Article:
Major League Baseball and its players have a new collective bargaining agreement, ending a 99-day lockout that consumed the offseason and delayed Opening Day. But the sport that will return April 7 will be a little bit different from the one we saw last year, and even more different a few years down the line.
Here’s a look at the biggest rules changes in baseball’s new CBA, some of which will not be taking effect right away.
The designated hitter, a feature of the American League since 1973, will be extended to the National League starting this season. The universal DH was also instituted during the pandemic-shortened 2020 season, but now it seems here to stay.
Traditional extra-inning rules return under the new CBA, starting this season. The sport will do away with the “ghost runner” that was first instituted in 2020, a rule that had teams begin each extra inning with a runner on second base the past two seasons.
The new CBA also features the return of nine-inning doubleheaders, after twin-bill games were seven innings each over the past two seasons.
The MLB playoffs will expand from 10 to 12 teams, with three division winners and three wild-card teams in each league. The one-game wild-card playoff round is no more, as are one-game winner-take-all games to break standings ties: Tiebreakers will now be preestablished, as they are in other sports.
The top two division winners in each league will receive first-round playoff byes. The third division winner will be the top seed in the first round and play the wild-card team with the worst record. The wild-card team with the best record will be the No. 2 seed in the first round and play the remaining wild-card team. The top two seeds will host all of the games in the best-of-three first-round series.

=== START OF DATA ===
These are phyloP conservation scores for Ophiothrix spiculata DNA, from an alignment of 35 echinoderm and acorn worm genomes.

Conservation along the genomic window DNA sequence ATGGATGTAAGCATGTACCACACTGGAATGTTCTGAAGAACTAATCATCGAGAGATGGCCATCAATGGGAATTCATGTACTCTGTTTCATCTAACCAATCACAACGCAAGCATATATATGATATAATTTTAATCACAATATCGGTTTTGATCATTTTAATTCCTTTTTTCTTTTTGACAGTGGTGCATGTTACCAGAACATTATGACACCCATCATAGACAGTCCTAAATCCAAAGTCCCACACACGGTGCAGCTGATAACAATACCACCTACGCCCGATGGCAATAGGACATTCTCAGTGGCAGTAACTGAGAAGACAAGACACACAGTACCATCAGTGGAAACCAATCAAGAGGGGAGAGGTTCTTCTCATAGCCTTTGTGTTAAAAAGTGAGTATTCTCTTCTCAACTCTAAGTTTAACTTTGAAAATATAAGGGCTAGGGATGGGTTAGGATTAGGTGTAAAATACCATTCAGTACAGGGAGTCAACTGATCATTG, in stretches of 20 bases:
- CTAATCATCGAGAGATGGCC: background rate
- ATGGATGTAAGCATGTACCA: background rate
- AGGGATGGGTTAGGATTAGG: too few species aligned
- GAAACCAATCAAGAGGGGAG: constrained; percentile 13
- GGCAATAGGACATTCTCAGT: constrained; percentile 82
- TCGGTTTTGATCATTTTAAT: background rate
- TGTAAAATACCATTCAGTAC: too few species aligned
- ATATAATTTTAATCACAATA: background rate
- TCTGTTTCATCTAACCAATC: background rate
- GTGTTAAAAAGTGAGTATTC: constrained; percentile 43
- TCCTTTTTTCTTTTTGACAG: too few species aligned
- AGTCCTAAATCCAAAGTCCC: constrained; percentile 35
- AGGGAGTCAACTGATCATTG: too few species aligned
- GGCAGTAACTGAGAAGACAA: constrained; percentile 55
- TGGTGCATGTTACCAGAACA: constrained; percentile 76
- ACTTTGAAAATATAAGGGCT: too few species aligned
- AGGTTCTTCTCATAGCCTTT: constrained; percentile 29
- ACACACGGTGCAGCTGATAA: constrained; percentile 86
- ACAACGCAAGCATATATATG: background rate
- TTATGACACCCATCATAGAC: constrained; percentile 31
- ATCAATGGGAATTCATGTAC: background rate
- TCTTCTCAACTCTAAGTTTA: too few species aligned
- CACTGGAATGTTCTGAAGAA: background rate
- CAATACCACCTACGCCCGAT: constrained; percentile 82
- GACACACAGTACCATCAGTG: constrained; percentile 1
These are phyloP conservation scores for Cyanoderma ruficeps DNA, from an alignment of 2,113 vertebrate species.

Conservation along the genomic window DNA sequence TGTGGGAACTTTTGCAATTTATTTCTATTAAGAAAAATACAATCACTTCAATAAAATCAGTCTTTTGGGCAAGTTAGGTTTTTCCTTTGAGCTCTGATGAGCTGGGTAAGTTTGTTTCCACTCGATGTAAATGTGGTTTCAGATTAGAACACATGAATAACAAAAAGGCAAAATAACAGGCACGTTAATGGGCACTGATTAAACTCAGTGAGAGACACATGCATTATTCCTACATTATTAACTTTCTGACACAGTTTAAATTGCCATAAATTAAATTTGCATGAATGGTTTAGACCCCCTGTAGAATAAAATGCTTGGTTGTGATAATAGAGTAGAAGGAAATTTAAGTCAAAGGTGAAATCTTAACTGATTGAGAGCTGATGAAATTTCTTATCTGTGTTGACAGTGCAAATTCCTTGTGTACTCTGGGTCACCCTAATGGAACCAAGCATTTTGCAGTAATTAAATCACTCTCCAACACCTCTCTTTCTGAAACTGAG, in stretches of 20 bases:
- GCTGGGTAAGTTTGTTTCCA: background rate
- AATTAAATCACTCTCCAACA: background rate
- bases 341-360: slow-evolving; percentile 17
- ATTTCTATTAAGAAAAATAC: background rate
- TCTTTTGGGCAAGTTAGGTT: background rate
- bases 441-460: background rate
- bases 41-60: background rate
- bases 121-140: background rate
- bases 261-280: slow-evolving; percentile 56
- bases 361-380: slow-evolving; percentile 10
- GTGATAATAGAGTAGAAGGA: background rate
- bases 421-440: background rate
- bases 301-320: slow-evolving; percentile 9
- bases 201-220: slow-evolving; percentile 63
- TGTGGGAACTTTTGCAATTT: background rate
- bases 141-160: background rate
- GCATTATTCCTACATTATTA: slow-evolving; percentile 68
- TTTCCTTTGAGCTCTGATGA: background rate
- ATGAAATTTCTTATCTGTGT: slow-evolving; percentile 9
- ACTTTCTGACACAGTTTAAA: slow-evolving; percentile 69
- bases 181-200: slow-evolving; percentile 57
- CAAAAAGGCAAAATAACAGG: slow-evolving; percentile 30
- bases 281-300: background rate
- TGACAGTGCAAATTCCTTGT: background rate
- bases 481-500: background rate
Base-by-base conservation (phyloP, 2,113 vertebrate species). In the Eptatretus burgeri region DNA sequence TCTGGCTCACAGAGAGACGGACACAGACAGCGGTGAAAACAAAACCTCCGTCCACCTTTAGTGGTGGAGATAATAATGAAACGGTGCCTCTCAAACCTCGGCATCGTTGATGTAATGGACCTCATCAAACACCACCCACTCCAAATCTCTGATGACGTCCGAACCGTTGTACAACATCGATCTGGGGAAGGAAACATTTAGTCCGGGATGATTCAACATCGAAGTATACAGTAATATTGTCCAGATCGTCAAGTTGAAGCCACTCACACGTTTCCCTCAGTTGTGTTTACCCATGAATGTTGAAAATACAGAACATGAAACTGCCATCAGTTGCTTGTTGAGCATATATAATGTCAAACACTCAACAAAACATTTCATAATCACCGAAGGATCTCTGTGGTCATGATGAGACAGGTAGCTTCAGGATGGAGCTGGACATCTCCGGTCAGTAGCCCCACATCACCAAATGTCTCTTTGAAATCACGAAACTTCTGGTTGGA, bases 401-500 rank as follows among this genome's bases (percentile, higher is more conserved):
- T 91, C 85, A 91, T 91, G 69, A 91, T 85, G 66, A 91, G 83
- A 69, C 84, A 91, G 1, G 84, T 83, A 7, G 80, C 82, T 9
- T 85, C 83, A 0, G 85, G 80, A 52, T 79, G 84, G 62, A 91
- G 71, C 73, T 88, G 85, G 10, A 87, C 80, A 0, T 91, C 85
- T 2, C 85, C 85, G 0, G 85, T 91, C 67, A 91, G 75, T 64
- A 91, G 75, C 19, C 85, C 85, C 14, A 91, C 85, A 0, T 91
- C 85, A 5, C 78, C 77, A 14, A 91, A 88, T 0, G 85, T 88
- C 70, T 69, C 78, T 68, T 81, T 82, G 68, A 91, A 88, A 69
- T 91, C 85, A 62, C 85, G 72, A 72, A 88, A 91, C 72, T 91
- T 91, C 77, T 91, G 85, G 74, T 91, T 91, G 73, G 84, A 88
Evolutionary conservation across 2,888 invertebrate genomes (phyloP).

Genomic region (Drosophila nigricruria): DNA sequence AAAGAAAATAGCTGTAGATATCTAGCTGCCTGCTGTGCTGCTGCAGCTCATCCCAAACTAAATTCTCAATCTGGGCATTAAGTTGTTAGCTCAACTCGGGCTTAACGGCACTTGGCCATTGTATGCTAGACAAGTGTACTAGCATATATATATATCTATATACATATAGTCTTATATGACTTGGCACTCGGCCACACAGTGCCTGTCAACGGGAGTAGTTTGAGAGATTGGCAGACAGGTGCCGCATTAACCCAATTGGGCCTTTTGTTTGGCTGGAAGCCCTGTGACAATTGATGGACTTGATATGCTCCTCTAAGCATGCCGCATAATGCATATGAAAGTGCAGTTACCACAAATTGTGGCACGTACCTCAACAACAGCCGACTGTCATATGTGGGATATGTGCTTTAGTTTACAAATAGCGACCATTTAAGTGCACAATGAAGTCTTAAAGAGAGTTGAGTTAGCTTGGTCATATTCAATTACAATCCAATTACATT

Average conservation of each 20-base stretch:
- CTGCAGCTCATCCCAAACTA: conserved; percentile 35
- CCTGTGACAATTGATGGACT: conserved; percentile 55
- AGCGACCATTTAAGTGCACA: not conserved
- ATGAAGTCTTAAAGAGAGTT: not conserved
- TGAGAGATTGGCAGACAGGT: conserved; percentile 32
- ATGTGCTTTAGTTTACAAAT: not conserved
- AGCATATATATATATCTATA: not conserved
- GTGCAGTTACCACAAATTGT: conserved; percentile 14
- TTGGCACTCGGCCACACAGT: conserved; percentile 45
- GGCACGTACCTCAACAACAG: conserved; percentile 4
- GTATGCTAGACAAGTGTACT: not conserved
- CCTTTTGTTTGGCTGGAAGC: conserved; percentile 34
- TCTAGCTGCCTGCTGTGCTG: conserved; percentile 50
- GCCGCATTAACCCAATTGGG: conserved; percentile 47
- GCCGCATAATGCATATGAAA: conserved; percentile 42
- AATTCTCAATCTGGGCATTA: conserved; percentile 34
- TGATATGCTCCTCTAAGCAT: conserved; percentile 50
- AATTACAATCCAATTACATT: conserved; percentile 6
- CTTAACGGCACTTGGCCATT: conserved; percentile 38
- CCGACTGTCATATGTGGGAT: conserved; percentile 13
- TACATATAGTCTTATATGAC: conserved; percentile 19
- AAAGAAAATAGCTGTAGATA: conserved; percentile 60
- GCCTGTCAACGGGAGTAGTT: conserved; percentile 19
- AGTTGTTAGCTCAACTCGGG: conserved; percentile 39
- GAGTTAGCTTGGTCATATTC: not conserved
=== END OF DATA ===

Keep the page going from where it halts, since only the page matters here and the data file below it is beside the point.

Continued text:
After that, the remaining teams will not be reseeded: The No. 1 division winner will play the winner of the series between the top two wild-card teams in the next round, while the No. 2 division winner will play the winner of the series between the No. 3 division winner and the worst wild-card team.
After the first round, the playoff format will resemble what has been used in previous years: The second round will feature best-of-five series, with each team getting a chance to host games, while the championship series and World Series will be best of seven.
Base sizes, defensive shifts, pitch clock
Changes to baseball’s on-field product can now be made with 45 days’ notice after a vote by a committee comprising management officials, players and an umpire. Previously, MLB could unilaterally change its on-field rules by giving players one year’s notice.
This new rule kicks in after the 2022 season, meaning several on-field changes almost certainly will go into effect in 2023:
Larger bases: MLB wants to make the bases bigger — from 15 square inches to 18 — to help runners avoid collisions with fielders, increase the number of stolen bases and help runners avoid over-sliding bases.
Limiting defensive shifts: Over the past few years, defenses have increasingly moved players to one side of the field to take away the side where offensive players most frequently hit the ball. Whether banning this practice would help batters improve their numbers is a matter of ardent debate, but the owners feel that limiting shifts would have a positive aesthetic influence on the sport by increasing in-game action.